Lower Merion To Assist In Funding Manayunk Bridge Trail

 

phillyshark.com

Last night in Ardmore, Montgomery County, the Lower Merion Board of Commissioners unanimously approved a $500,000 grant towards the realization of a multi-purpose trail atop SEPTA’s iconic Manayunk Bridge.

The vote follows weeks of number crunching in order to determine the status of the prospective project site and a more realistic summation of expected costs.

It appears that required safety-minded retrofitting, and the geographic inclusion of the city in the project necessitates an additional $400,000 in PennDOT “construction inspection engineering services.” Current estimates therefore put the plan just under $2.7 million, yet this merely reflects a “bare bones” model, as designers judiciously expect a less ambitious scheme to better attract additional federal and state money. Safety lighting, benches, landscaping, and other amenities will therefore have to be sponsored by private enterprises says Chris Leswing, assistant director of building and planning.

Leswing feels that the best option for closing the current $1.4 million funding gap is the Congestion Mitigation Air Quality program (CMAQ), a federal initiative to “get cars off the road.”

Richard Weisgrau | Narberth-Bala Cynwyd Patch

Prudence

Commissioner V. Scott Zelov, Chair of Parks & Recreation, called the Manayunk trail an “extremely desirable project,” yet one that must be balanced by financial realities.

Philip Rosenzweig and other Republican Commissioners cautioned those present against being overly optimistic. The project’s execution would remain contingent upon various other smaller contributions.

“If you’re contractor you’re not going to accept a piece of paper that’s called a match. You’re going to accept a check.”

Rosenzweig also struggled to comprehend the admittedly complicated funding arithmetic. “Only in government can you admit these grants that qualify for each other,” he quipped. “It seems like the same dollar is counted three times.”

The actual half million dollars will not be dispersed until sometime in 2013, assuming that the CMAQ grant is approved later this year.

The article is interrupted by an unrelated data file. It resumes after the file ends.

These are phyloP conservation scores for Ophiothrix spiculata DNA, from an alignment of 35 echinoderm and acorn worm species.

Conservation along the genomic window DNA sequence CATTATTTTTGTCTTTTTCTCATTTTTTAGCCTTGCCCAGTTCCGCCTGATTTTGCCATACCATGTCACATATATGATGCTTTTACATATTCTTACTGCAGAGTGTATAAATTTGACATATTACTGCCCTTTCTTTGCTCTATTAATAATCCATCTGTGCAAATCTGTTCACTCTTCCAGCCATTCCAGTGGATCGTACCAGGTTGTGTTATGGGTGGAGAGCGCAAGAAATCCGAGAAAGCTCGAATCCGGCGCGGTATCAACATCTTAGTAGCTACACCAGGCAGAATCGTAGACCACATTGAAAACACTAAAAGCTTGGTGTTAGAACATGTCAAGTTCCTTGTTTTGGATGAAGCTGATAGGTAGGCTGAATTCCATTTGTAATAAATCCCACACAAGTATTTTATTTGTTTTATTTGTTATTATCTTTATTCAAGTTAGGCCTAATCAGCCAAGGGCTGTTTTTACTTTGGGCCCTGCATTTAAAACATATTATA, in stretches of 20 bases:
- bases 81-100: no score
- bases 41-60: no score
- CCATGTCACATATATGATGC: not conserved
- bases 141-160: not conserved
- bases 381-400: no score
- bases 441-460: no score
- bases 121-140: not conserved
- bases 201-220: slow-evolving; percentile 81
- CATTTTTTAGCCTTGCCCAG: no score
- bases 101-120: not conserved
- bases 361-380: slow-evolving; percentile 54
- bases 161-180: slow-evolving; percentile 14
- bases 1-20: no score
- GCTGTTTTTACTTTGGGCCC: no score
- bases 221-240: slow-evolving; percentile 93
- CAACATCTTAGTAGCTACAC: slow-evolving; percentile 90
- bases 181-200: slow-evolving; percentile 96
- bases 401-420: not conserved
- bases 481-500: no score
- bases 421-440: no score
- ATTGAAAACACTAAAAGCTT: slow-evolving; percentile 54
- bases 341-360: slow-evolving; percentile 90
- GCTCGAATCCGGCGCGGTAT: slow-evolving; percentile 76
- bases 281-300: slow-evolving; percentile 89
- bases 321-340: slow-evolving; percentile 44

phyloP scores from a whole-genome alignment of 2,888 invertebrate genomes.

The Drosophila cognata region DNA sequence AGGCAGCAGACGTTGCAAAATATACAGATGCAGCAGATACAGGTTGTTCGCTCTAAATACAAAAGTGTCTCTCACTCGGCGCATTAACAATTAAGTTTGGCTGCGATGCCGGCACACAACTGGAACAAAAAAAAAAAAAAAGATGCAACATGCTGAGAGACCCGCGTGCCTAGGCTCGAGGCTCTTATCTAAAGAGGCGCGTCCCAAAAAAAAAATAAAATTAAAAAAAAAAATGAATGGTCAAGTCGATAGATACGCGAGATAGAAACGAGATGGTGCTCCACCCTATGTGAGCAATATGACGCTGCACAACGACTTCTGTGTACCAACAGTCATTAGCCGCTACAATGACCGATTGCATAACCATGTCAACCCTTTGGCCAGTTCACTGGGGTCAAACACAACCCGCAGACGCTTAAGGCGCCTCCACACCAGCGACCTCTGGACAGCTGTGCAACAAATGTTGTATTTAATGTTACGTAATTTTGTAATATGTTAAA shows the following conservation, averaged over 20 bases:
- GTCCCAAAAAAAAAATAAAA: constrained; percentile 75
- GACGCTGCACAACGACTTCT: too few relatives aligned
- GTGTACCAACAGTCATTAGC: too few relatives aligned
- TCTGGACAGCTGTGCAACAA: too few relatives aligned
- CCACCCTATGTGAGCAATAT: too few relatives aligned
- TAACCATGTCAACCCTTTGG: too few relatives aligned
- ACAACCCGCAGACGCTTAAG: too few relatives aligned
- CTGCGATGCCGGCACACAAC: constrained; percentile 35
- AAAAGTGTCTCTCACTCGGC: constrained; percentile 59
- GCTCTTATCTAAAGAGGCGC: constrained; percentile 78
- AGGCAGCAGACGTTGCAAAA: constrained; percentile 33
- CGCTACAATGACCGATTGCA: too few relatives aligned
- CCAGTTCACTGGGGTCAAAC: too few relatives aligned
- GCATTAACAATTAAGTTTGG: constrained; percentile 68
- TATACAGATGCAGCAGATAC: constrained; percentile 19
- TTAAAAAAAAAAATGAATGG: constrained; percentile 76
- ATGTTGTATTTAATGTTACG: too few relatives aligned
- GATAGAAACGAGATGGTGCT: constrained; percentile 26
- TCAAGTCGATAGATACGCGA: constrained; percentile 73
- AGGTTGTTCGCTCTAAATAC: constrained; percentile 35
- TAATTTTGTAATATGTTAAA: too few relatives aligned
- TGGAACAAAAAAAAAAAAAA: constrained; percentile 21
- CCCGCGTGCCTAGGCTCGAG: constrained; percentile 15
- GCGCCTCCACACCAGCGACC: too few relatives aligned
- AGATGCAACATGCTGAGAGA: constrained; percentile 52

Manayunk Bridge Trail Rendering

The Community Speaks

One Lower Merion resident and member of the Friends of the Cynwyd Heritage Trail  submitted a survey (conducted on the trail) that shows both the wide variety of zip codes of users (read: economic incentives) and the virtually universal support for the project.

Inevitably, the meeting was unable to avoid the overused rhetoric of bridge analogies. Gerald A. Francis, the President of the Lower Merion Historical Society, compared the project to the Philadelphia Museum of Art’s construction, which only became a viable cultural institution after its two wings were adjoined.

Others commented on a “bridging the gap,” that is, the spatial and economic fusion of southern Montgomery County and Northwestern Philadelphia. (If anyone was bitter over the township’s loss of the Barnes Foundation to its metropolitan neighbor, it was held privately.)

Andrew Horvath, also of the Friends of the Cynwyd Heritage Trail, summed up the trail’s support succinctly enough, remarking, “the Manayunk Bridge project is more popular than Mom’s apple pie.”

An analogous (and inspirational) endeavor: Poughkeepsie, NY’s “Walkway Over The Hudson” adapted rail trail

About the author

Stephen Currall recently received his BA in history from Arcadia University. Before beginning doctoral studies, he is pursuing his interest in local history, specifically just how Philadelphians engage their vibrant past. Besides skimming through 18th century letters, Steve is also interested in music and travel.



1 Comment


  1. Where’s the grass????

Recent Posts
The Tombstone Wall Of Society Hill

The Tombstone Wall Of Society Hill

October 17, 2014  |  Vantage

With October at hand and Halloween on the way, we thought a series on historic cemeteries was most appropriate. Our first story presents the strange tale of thirty tombstones that sit embedded in the back wall of the Presbyterian Historical Society > more

Existential Tug-Of-War Along West Cecil B. Moore Avenue

Existential Tug-Of-War Along West Cecil B. Moore Avenue

October 17, 2014  |  Morning Blend

The identity crisis of TempleTown, Family Court opens, artist space coming to Grays Ferry, mixed-use for Ridge, inside the Bok storage facility, and PhillyU collects $60M > more

Improvements Possible For The Schuylkill Boardwalk

Improvements Possible For The Schuylkill Boardwalk

October 16, 2014  |  Morning Blend

How to upgrade the successful trail extension, Temple investing in its athletic programs once more, developer slowly selling houses in Somertown, and lackluster restriping plans for Washington Avenue > more

In East Kensington, Housing Development To Replace Little Berlin's

In East Kensington, Housing Development To Replace Little Berlin’s “Fairgrounds”

October 15, 2014  |  News

Viking Mills owner selling lot that artists collective has activated for the past four years. Emma Jacobs reports on what's coming and why > more

Investing In Schools To Maintain Mt Airy’s Diversity

Investing In Schools To Maintain Mt Airy’s Diversity

October 15, 2014  |  Morning Blend

CDC seeks to pioneer new means of neighborhood diversification, some think Land Bank plan not explicit enough, why it took the Union League a century to install a ceiling, mixed-use in Queen Village, and a skyscraper sustainability race announced > more

Lisa Roberts: Inside A Design Mind

Lisa Roberts: Inside A Design Mind

October 14, 2014  |  Vantage

What makes good design and why should you care? Nathaniel Popkin talks to keen design observer Lisa Roberts, as her second book, DesignPop, launches tomorrow night at the Philadelphia Museum of Art > more